Oh, and Artificers. Fun, but GAH THE BOOKKEEPING!!!

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    Halfling in the Playground
     
    PirateGirl

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    Default Re: Easiest DnD rules to teach

    The easiest is OD&D:
    Pick your class:
    Fighting-Man, Cleric, or Magic-User (if using Greyhawk+, include Thief).

    Rules? What rules? Don't worry about that. Just roll the dice when the DM tells you to, and they will tell you what happens.

    Or Basic/Rules Cyclopedia. Either way, they are way easy, and depend on the DM knowing the rules, and that is all.

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    Titan in the Playground
     
    Kurald Galain's Avatar

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    Default Re: Easiest DnD rules to teach

    1E and 2E are much easier to teach by virtue of having fewer rules, and the players can just say what they want their characters to do. 3E is full of "yes, but you need a feat to do that", then gives the new player a loooong list of feats to read. Likewise, 4E is full of "yes, but you need a power to do that", then gives the new player a loooong list of powers to read.
    Guide to the Magus, the Pathfinder Gish class.

    "I would really like to see a game made by Obryn, Kurald Galain, and Knaight from these forums. I'm not joking one bit. I would buy the hell out of that." -- ChubbyRain
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    Ogre in the Playground
     
    NecromancerGuy

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    Default Re: Easiest DnD rules to teach

    Editions: 4ed if one person knows the rules/has played before. Probably 1ed after that. Basic and chainmail not withstanding.

    3.5 Base classes I would choose:
    Heals: Favored Soul
    Fights: Barbarian
    Arcane: Any of the sorcerer variants with a set spell list, except dread necromancer(minions are tough to deal with) Which means...Beguiler and Warmage.
    Expert: Rogue

    Simple, covers all the bases, and get several features over 1-20 (except rogues, who don't need level 20. Ever.)
    Quote Originally Posted by Alabenson
    Evil Intelligence is knowing the precise ritual that will allow you to destroy the peaceful kingdom that banished you.

    Evil Wisdom is understanding that you probably shouldn’t perform said ritual while you’re standing in the estimated blast radius.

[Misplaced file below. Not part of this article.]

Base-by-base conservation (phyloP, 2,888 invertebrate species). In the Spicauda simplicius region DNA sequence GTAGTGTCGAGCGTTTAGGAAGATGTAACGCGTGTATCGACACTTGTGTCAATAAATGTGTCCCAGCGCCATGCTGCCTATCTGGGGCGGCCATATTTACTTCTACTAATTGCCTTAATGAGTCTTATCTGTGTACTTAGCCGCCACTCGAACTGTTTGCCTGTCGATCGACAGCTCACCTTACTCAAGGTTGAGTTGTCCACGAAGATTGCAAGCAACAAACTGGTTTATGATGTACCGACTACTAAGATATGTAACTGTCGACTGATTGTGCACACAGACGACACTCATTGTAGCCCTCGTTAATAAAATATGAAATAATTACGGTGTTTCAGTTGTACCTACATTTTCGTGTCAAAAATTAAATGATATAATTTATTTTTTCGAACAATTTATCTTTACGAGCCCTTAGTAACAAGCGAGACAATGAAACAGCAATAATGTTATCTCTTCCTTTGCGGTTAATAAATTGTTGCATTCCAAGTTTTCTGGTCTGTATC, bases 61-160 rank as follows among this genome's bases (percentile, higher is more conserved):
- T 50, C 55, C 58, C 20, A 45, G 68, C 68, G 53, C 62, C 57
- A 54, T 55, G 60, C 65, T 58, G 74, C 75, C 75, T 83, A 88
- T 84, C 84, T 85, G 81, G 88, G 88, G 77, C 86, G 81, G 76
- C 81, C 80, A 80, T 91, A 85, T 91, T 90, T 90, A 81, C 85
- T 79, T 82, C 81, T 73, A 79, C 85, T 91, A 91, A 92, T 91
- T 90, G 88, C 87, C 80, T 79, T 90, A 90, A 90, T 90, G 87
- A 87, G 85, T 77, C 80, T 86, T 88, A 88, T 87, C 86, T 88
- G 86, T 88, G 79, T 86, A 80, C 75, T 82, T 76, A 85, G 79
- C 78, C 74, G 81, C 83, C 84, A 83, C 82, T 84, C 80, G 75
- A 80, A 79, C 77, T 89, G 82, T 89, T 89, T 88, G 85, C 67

29. - Top - End - #29
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    SwashbucklerGuy

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    Default Re: Easiest DnD rules to teach

    Basic D&D, of course.

    Labyrinth Lord is the free retroclone of Moldvay/Marsh/Cook Basic-Expert D&D. Your D&D education is incomplete without it.

    OD&D? That's a bizarre, incomplete-by-design example of the 'gnostic esoterica' school of game development. It's expected that you either refer to another ruleset (Chainmail fantasy battles system), creatively interpret rules that are only inferred by the text, or flat out make up the rules you require. OD&D is actually an advanced gamer's toolbox under a deceptive veneer of systemic simplicity. Only the very craziest of mad-eyed, raw lizard-eating D&D hermits play OD&D for fun.

    That said, Swords & Wizardry (the OD&D retroclone) is excellent.

    AD&D? Played strictly by the book it makes 3E look like something like Candyland. RAW AD&D (as opposed to houseruled cargo cult AD&D) is the province of hulking Viking-like masochists, maths grads, and re-enacters, all of whom speak a weird dialect of Gygaxian English.

    The OSRIC retroclone is full of useful stealables though...
    Last edited by bosssmiley; 2009-11-19 at 11:02 AM.

  30. - Top - End - #30
    Bugbear in the Playground
     
    Daemon

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    Default Re: Easiest DnD rules to teach

    Quote Originally Posted by BobVosh View Post
    Editions: 4ed if one person knows the rules/has played before. Probably 1ed after that. Basic and chainmail not withstanding.

    3.5 Base classes I would choose:
    Heals: Favored Soul
    Fights: Barbarian
    Arcane: Any of the sorcerer variants with a set spell list, except dread necromancer(minions are tough to deal with) Which means...Beguiler and Warmage.
    Expert: Rogue

    Simple, covers all the bases, and get several features over 1-20 (except rogues, who don't need level 20. Ever.)
    What about using Psionics?